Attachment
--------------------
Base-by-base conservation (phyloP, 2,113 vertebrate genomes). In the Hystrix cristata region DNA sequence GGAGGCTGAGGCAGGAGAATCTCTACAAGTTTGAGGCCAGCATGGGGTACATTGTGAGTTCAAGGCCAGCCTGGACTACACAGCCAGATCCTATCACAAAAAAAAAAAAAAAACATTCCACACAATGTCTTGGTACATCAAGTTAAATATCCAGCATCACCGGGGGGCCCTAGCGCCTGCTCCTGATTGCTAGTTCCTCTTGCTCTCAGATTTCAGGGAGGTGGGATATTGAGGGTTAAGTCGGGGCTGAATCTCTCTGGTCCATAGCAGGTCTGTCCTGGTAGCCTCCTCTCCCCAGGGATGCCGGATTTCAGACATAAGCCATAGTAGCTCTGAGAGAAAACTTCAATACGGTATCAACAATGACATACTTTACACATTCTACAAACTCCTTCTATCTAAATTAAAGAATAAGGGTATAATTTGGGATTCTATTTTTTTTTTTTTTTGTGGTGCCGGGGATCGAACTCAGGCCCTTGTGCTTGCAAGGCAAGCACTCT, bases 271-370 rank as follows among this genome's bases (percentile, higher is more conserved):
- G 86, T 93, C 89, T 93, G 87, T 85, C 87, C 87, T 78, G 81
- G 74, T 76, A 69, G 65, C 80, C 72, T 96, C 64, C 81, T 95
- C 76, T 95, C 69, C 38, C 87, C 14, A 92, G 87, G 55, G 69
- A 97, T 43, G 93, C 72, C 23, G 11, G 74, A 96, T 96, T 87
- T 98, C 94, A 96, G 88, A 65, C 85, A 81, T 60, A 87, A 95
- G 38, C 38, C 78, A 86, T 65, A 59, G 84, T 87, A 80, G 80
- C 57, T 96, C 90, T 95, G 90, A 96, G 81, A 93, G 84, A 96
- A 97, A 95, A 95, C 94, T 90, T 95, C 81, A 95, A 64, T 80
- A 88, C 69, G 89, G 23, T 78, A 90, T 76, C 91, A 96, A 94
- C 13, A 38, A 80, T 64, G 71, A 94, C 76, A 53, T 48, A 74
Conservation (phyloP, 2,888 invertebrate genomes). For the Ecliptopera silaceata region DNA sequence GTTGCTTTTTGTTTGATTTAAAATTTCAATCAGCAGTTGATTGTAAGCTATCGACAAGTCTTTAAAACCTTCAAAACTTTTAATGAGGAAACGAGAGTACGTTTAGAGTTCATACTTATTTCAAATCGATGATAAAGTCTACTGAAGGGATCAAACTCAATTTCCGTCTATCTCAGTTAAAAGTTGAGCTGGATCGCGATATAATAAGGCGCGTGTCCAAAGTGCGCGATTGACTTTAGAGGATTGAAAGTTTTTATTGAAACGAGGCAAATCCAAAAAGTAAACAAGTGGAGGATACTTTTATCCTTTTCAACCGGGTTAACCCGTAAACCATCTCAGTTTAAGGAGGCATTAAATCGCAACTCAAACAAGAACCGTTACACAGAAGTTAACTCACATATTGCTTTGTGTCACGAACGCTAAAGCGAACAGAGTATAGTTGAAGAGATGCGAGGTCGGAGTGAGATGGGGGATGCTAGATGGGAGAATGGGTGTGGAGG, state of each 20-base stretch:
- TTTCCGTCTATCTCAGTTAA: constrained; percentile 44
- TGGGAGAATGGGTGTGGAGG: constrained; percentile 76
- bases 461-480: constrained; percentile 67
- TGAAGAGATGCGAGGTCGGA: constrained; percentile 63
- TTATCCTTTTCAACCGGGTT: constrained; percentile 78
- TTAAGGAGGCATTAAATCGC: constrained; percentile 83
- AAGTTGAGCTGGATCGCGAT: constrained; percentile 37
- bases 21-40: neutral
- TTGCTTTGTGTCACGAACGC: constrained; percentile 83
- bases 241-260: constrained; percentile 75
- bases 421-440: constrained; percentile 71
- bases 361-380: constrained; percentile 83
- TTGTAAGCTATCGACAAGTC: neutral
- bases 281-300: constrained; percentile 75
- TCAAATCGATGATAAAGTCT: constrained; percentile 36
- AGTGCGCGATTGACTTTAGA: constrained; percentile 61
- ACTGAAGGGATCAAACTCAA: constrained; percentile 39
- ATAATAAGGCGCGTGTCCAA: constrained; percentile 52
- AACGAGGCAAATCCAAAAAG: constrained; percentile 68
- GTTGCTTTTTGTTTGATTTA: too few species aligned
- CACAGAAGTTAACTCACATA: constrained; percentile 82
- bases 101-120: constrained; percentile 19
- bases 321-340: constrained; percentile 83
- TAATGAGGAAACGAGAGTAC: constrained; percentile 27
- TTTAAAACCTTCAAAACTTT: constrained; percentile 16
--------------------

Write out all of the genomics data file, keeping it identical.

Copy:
Base-by-base conservation (phyloP, 2,113 vertebrate genomes). In the Hystrix cristata region DNA sequence GGAGGCTGAGGCAGGAGAATCTCTACAAGTTTGAGGCCAGCATGGGGTACATTGTGAGTTCAAGGCCAGCCTGGACTACACAGCCAGATCCTATCACAAAAAAAAAAAAAAAACATTCCACACAATGTCTTGGTACATCAAGTTAAATATCCAGCATCACCGGGGGGCCCTAGCGCCTGCTCCTGATTGCTAGTTCCTCTTGCTCTCAGATTTCAGGGAGGTGGGATATTGAGGGTTAAGTCGGGGCTGAATCTCTCTGGTCCATAGCAGGTCTGTCCTGGTAGCCTCCTCTCCCCAGGGATGCCGGATTTCAGACATAAGCCATAGTAGCTCTGAGAGAAAACTTCAATACGGTATCAACAATGACATACTTTACACATTCTACAAACTCCTTCTATCTAAATTAAAGAATAAGGGTATAATTTGGGATTCTATTTTTTTTTTTTTTTGTGGTGCCGGGGATCGAACTCAGGCCCTTGTGCTTGCAAGGCAAGCACTCT, bases 271-370 rank as follows among this genome's bases (percentile, higher is more conserved):
- G 86, T 93, C 89, T 93, G 87, T 85, C 87, C 87, T 78, G 81
- G 74, T 76, A 69, G 65, C 80, C 72, T 96, C 64, C 81, T 95
- C 76, T 95, C 69, C 38, C 87, C 14, A 92, G 87, G 55, G 69
- A 97, T 43, G 93, C 72, C 23, G 11, G 74, A 96, T 96, T 87
- T 98, C 94, A 96, G 88, A 65, C 85, A 81, T 60, A 87, A 95
- G 38, C 38, C 78, A 86, T 65, A 59, G 84, T 87, A 80, G 80
- C 57, T 96, C 90, T 95, G 90, A 96, G 81, A 93, G 84, A 96
- A 97, A 95, A 95, C 94, T 90, T 95, C 81, A 95, A 64, T 80
- A 88, C 69, G 89, G 23, T 78, A 90, T 76, C 91, A 96, A 94
- C 13, A 38, A 80, T 64, G 71, A 94, C 76, A 53, T 48, A 74
Conservation (phyloP, 2,888 invertebrate genomes). For the Ecliptopera silaceata region DNA sequence GTTGCTTTTTGTTTGATTTAAAATTTCAATCAGCAGTTGATTGTAAGCTATCGACAAGTCTTTAAAACCTTCAAAACTTTTAATGAGGAAACGAGAGTACGTTTAGAGTTCATACTTATTTCAAATCGATGATAAAGTCTACTGAAGGGATCAAACTCAATTTCCGTCTATCTCAGTTAAAAGTTGAGCTGGATCGCGATATAATAAGGCGCGTGTCCAAAGTGCGCGATTGACTTTAGAGGATTGAAAGTTTTTATTGAAACGAGGCAAATCCAAAAAGTAAACAAGTGGAGGATACTTTTATCCTTTTCAACCGGGTTAACCCGTAAACCATCTCAGTTTAAGGAGGCATTAAATCGCAACTCAAACAAGAACCGTTACACAGAAGTTAACTCACATATTGCTTTGTGTCACGAACGCTAAAGCGAACAGAGTATAGTTGAAGAGATGCGAGGTCGGAGTGAGATGGGGGATGCTAGATGGGAGAATGGGTGTGGAGG, state of each 20-base stretch:
- TTTCCGTCTATCTCAGTTAA: constrained; percentile 44
- TGGGAGAATGGGTGTGGAGG: constrained; percentile 76
- bases 461-480: constrained; percentile 67
- TGAAGAGATGCGAGGTCGGA: constrained; percentile 63
- TTATCCTTTTCAACCGGGTT: constrained; percentile 78
- TTAAGGAGGCATTAAATCGC: constrained; percentile 83
- AAGTTGAGCTGGATCGCGAT: constrained; percentile 37
- bases 21-40: neutral
- TTGCTTTGTGTCACGAACGC: constrained; percentile 83
- bases 241-260: constrained; percentile 75
- bases 421-440: constrained; percentile 71
- bases 361-380: constrained; percentile 83
- TTGTAAGCTATCGACAAGTC: neutral
- bases 281-300: constrained; percentile 75
- TCAAATCGATGATAAAGTCT: constrained; percentile 36
- AGTGCGCGATTGACTTTAGA: constrained; percentile 61
- ACTGAAGGGATCAAACTCAA: constrained; percentile 39
- ATAATAAGGCGCGTGTCCAA: constrained; percentile 52
- AACGAGGCAAATCCAAAAAG: constrained; percentile 68
- GTTGCTTTTTGTTTGATTTA: too few species aligned
- CACAGAAGTTAACTCACATA: constrained; percentile 82
- bases 101-120: constrained; percentile 19
- bases 321-340: constrained; percentile 83
- TAATGAGGAAACGAGAGTAC: constrained; percentile 27
- TTTAAAACCTTCAAAACTTT: constrained; percentile 16